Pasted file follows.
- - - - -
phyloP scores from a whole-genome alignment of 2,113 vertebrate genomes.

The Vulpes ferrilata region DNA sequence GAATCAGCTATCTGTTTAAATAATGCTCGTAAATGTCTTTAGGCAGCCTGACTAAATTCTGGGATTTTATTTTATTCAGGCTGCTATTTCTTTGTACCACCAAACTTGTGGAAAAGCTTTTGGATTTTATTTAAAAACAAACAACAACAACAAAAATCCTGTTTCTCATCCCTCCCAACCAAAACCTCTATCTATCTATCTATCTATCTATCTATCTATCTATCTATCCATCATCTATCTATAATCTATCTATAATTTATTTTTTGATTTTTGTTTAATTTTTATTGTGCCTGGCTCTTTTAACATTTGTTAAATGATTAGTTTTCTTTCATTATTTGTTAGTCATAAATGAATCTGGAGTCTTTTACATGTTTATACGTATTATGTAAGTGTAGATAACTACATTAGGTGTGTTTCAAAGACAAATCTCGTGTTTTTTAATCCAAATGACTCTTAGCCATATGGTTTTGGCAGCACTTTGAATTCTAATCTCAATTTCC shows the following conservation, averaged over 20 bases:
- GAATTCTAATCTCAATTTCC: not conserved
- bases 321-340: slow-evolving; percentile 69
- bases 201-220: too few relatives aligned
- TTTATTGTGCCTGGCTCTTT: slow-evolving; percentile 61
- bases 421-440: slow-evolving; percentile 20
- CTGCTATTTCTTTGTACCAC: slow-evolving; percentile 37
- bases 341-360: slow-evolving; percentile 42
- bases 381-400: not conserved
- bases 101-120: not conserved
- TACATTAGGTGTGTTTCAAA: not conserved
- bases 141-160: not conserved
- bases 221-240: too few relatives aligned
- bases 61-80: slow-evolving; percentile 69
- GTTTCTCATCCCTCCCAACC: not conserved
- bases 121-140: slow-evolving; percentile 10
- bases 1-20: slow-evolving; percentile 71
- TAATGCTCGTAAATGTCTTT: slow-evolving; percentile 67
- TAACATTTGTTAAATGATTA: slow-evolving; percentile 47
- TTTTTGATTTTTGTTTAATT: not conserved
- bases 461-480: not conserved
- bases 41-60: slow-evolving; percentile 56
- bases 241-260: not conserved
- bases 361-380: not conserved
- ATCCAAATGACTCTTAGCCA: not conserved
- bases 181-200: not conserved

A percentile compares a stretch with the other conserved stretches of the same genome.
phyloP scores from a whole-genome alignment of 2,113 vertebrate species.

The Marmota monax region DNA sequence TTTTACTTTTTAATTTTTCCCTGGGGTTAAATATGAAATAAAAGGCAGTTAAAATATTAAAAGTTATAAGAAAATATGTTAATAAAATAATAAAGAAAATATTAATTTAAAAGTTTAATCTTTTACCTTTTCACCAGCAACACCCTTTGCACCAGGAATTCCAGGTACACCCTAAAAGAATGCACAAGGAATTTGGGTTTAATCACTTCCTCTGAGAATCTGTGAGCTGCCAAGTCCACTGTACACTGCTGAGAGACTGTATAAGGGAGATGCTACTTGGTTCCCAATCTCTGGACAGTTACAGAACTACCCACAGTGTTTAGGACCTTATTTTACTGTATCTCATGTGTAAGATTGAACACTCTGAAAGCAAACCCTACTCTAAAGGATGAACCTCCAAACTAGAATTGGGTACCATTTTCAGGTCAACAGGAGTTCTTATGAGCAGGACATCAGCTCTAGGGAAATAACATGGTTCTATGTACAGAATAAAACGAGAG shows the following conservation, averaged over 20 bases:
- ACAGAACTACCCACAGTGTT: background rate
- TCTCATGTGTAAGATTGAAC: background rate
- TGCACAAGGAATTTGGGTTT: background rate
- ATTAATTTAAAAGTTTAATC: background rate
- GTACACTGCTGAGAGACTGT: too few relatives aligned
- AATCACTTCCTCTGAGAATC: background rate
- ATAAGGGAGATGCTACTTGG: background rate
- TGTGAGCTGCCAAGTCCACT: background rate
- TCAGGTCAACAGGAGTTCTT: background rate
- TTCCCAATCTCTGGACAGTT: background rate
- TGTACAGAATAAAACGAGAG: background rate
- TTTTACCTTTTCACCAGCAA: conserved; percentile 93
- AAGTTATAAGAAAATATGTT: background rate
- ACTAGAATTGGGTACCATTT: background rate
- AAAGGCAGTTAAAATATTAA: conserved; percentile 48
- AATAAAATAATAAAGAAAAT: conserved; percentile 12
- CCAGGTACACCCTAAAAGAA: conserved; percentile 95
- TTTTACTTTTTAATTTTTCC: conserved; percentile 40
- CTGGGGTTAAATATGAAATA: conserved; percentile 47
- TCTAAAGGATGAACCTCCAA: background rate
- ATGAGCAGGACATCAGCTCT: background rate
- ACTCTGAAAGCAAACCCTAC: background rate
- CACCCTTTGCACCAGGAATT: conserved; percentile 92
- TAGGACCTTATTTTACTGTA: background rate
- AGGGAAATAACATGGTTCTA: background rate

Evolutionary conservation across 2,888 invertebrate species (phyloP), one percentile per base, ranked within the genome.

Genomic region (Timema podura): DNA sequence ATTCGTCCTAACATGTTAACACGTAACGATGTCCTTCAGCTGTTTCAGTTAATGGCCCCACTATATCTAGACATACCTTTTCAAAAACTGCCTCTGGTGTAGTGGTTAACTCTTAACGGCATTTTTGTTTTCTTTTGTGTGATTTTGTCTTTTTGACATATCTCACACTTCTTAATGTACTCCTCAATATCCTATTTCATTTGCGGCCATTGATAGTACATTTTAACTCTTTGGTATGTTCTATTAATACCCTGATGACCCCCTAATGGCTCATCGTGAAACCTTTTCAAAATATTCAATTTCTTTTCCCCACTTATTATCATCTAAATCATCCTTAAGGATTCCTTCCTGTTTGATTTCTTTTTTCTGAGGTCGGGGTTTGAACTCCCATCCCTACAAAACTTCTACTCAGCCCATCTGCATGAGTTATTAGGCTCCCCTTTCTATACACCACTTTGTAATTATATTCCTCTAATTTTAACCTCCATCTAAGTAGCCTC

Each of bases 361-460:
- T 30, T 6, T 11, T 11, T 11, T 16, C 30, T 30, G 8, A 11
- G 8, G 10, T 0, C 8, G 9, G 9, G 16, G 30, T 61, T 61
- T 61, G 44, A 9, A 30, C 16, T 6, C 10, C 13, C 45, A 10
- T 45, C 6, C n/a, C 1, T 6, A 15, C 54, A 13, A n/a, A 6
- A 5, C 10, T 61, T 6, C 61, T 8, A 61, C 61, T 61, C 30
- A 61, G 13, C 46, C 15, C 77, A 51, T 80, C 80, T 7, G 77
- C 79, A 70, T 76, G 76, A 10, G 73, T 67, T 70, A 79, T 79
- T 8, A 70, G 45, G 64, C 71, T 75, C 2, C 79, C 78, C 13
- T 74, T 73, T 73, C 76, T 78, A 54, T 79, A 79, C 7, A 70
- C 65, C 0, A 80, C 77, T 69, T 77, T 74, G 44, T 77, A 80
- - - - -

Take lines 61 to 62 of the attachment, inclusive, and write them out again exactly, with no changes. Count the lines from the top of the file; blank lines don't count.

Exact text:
- T 61, G 44, A 9, A 30, C 16, T 6, C 10, C 13, C 45, A 10
- T 45, C 6, C n/a, C 1, T 6, A 15, C 54, A 13, A n/a, A 6